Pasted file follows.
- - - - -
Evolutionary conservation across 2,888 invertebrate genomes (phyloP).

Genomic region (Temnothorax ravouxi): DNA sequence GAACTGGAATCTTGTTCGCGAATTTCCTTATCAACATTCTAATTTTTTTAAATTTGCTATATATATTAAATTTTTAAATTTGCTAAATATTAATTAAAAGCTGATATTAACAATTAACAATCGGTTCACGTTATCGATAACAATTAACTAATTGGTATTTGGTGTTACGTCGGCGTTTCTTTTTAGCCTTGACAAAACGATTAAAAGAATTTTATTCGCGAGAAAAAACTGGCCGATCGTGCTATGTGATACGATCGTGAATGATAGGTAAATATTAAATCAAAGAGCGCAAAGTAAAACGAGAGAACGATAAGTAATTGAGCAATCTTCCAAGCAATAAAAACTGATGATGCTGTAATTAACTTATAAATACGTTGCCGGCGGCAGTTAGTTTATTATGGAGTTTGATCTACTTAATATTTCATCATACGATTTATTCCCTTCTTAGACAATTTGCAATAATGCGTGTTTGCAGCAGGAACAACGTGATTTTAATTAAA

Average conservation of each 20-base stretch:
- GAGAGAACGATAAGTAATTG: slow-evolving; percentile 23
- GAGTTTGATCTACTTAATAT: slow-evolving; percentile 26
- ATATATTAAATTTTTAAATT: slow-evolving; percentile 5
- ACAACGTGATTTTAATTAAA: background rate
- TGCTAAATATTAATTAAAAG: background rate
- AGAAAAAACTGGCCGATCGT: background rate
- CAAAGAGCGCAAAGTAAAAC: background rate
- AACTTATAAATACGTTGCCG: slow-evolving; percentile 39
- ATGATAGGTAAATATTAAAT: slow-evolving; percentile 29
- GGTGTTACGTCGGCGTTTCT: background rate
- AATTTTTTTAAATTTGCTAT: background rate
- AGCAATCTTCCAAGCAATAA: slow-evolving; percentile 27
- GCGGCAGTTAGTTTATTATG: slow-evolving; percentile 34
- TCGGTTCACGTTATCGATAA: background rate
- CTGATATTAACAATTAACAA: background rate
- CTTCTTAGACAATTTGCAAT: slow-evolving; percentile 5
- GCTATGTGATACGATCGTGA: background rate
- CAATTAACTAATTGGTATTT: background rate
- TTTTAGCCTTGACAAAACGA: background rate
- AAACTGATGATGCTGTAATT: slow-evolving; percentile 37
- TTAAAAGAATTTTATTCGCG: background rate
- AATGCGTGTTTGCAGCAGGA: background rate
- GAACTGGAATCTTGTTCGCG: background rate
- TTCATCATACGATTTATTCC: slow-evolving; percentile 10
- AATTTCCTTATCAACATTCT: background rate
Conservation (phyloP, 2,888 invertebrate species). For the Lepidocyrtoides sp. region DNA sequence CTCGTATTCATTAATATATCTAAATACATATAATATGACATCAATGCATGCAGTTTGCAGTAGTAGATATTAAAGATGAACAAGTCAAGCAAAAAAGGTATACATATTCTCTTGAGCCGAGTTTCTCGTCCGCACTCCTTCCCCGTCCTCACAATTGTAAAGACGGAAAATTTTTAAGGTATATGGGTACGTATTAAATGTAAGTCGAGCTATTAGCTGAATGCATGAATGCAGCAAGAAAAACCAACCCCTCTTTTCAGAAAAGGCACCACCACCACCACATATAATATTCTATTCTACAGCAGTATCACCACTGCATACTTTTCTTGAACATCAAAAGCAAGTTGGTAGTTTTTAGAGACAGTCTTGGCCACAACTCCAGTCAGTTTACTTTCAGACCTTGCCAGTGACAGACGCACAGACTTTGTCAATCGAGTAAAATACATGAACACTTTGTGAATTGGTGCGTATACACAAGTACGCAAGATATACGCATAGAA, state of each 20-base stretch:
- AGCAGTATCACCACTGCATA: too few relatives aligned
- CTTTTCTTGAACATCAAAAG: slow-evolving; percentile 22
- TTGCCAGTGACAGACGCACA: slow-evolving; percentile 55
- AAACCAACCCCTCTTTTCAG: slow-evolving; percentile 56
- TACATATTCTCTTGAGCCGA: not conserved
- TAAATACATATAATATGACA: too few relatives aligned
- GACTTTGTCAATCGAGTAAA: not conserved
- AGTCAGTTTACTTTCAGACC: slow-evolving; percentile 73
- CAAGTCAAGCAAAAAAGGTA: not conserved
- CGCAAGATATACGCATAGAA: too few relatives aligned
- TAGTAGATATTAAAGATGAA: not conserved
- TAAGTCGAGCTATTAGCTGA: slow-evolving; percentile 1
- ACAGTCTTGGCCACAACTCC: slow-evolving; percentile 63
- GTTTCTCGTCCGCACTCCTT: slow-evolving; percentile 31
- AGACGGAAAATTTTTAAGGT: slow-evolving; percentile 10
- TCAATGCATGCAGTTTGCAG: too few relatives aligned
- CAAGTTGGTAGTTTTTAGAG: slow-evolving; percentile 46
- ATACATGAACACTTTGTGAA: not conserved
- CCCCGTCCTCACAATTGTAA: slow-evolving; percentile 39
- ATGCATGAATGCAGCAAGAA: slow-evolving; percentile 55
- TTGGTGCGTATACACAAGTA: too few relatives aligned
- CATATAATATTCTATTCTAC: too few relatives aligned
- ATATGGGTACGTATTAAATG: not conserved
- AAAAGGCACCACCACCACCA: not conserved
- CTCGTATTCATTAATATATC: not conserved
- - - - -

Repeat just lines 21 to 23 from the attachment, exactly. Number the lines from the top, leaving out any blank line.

- CAATTAACTAATTGGTATTT: background rate
- TTTTAGCCTTGACAAAACGA: background rate
- AAACTGATGATGCTGTAATT: slow-evolving; percentile 37